In verbal communication, I can say "I got to know that our analysis is complete from David". But, in written communication, how will I express the same ? I found that "learnt" is used most commonly i.e., "I learnt that our analysis is complete from David". Is there a better way of expressing the same ? What are other ways of expressing this ?


I would say "David told me that our analysis is complete." or "I learned from David that our analysis is complete".

(note that it's "learned", not "learnt" - "learnt" is a colloquialism)

If you say "I learned that our analysis is complete from David" it runs the risk of being parsed like so:

I learned that
our analyis is complete from David.

as if "our analysis is complete from David" is a single entity that you have just discovered.

On the other hand, "I learned from David that our analysis is complete" is parsed intuitively as

I learned (from David) that
our analysis is complete

Having said that, if someone asked you the question "From whom did you learn that our analyis was complete?" then a natural reply could be "I learned that our analysis was complete from David". This is fine now because the person asking you the question has set up the "our analysis was complete" clause in the first place so we can be confident they won't be confused by our answer.

  • 'Learnt' is apparently regarded as colloquial in AS and Canadian English, but a fairly standard variant in BrEng. Grammarist.com has this to say In British writing, for instance, it appears about once for every three instances of learned. In the U.S. and Canada, meanwhile, learnt appears only once for approximately every 500 instances. I've no idea of its status in Aus/NZ/India etc – Spagirl Jul 27 '16 at 9:29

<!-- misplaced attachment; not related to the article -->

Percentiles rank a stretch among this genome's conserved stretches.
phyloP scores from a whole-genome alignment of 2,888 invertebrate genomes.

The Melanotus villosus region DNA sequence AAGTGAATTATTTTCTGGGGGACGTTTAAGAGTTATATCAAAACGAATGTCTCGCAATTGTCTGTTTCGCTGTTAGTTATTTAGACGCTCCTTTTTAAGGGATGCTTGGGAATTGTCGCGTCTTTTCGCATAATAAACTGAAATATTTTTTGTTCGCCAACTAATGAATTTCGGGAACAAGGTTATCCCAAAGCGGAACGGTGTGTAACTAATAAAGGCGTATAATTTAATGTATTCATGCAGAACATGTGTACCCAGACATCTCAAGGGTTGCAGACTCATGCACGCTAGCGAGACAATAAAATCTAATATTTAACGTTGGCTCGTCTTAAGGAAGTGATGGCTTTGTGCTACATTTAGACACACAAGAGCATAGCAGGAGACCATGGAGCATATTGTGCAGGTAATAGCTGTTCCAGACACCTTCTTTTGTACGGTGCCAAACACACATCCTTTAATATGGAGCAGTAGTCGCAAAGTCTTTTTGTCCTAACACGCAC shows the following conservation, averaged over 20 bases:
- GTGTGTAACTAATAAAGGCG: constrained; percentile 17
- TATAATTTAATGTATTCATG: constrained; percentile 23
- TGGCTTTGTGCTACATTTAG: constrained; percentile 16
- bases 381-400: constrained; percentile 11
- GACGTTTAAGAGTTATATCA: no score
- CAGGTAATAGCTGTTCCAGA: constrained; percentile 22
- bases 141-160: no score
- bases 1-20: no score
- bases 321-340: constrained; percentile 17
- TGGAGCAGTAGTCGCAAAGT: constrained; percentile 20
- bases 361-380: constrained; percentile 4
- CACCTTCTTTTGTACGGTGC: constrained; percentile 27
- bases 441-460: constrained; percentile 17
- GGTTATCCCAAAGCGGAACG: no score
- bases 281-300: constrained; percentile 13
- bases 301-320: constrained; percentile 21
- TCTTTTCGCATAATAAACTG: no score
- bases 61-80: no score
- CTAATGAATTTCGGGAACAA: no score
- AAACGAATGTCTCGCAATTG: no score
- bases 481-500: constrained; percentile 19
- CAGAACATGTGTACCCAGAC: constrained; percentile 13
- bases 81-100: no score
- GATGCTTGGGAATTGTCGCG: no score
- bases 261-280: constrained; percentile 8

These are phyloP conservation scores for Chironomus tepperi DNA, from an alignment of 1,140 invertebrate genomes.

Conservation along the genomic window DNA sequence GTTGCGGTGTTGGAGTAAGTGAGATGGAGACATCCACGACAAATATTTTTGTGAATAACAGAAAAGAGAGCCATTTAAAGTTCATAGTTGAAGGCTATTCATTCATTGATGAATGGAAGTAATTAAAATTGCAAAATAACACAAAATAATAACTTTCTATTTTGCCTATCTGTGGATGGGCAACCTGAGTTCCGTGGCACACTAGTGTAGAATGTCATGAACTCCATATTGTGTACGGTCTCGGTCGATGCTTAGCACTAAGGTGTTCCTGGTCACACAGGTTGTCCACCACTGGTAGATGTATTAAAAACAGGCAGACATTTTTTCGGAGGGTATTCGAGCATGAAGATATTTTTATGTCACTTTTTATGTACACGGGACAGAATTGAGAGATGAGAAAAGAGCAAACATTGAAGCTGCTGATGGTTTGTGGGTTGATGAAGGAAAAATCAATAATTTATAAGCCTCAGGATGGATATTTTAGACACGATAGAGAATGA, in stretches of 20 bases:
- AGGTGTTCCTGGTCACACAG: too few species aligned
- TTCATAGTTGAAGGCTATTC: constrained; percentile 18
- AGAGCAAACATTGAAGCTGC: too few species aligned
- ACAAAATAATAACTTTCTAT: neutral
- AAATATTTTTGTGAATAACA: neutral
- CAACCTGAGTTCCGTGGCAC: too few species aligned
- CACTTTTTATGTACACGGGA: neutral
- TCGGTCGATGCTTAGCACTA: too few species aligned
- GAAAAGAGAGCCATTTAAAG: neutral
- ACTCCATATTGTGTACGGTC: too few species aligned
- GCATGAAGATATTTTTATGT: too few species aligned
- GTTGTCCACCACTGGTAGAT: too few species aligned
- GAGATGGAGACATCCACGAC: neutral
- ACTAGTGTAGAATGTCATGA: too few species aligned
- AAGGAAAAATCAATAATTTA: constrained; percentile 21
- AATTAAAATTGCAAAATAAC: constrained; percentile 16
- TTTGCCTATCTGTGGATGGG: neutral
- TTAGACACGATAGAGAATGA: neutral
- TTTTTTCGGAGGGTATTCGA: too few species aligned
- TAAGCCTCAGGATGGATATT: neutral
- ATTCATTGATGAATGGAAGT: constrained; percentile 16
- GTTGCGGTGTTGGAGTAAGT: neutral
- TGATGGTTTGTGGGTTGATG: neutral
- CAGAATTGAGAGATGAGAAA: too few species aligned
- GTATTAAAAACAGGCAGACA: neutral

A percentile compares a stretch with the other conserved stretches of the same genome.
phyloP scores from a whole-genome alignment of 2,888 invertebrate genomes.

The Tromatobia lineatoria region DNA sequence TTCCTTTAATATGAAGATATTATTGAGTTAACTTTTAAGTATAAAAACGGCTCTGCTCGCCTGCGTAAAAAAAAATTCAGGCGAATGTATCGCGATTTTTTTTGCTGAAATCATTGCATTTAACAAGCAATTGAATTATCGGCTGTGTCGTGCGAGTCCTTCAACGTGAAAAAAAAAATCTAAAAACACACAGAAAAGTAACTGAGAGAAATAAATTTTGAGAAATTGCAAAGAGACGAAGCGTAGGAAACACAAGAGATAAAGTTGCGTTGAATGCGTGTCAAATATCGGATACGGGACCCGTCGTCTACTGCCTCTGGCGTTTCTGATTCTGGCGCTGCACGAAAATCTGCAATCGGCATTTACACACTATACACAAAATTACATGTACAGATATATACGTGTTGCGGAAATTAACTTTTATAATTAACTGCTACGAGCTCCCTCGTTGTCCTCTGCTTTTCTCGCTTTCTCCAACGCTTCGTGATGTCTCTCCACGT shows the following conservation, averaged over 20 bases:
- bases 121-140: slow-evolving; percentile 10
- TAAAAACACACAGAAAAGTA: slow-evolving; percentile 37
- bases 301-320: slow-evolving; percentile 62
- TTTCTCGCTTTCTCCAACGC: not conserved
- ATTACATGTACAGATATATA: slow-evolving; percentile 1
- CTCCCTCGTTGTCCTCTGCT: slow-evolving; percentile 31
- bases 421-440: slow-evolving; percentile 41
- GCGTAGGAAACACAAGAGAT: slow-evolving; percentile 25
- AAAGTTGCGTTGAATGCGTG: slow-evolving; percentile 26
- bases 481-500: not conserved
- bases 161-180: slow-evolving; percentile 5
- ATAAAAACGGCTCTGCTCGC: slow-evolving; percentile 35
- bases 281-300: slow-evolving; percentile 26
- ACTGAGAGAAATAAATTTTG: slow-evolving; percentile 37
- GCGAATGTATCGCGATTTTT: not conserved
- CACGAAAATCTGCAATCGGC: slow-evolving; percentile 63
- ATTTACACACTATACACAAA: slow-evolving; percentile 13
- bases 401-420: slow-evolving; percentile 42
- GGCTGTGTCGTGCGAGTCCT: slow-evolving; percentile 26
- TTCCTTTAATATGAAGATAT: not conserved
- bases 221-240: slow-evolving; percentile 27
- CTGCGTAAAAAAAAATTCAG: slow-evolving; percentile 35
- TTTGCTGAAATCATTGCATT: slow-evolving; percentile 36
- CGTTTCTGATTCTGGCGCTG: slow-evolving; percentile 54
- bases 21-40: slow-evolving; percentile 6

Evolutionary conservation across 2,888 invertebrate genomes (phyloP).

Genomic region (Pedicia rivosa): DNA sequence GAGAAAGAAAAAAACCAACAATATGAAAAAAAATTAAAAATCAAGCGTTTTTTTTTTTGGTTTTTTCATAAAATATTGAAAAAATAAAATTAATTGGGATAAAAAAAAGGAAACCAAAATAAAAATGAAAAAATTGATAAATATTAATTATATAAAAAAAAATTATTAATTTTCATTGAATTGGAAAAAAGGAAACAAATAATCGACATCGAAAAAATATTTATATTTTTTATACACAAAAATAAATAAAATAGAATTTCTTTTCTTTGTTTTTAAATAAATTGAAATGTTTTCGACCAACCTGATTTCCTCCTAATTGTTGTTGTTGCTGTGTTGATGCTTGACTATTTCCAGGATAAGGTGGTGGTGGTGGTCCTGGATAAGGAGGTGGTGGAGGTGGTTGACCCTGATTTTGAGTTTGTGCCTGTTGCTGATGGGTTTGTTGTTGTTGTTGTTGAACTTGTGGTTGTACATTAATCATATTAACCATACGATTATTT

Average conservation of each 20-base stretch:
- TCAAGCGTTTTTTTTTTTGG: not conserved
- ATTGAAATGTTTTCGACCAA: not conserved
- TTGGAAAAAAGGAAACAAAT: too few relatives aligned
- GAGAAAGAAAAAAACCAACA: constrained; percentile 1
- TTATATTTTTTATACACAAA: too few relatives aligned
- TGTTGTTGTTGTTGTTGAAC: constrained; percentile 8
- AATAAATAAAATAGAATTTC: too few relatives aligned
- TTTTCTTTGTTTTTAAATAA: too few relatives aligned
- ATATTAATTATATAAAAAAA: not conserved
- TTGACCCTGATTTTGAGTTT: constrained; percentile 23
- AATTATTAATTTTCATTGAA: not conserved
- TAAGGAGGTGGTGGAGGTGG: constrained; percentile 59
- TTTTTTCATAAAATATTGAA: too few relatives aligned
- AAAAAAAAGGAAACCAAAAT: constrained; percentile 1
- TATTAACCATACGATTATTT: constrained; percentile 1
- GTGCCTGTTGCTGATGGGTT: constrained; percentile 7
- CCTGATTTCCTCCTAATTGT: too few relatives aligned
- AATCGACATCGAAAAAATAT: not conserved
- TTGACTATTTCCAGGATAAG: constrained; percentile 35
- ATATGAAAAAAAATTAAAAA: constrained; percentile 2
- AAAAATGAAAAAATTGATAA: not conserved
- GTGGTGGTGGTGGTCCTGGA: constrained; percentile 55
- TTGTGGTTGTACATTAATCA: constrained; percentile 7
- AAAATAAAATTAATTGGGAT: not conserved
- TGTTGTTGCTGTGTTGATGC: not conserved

• @spagirl Frequency of use doesn't really have anything to do with whether it's formally correct or a colloqualism. – Max Williams Jul 27 '16 at 9:44
  • @Max Williams Ohh.. I phrased it so wrong that the whole meaning changed. Alright. I will correct it. I definitely learned from David but yes David in no way helped my analysis to complete ;) :D – nam Jul 27 '16 at 10:32
  • @nam actually, with "our analyis is complete from David.", i wasn't implying that the meaning changes to say that David made it complete. I was just saying that "our analyis is complete from David." doesn't make sense as a standalone clause, which it could be interpeted as being. – Max Williams Jul 27 '16 at 10:45
  • Can I say "I have known about you from the article, Bioavailability of phytochemicals". Is it grammatically correct? – Kushan Randima Nov 30 '16 at 4:01

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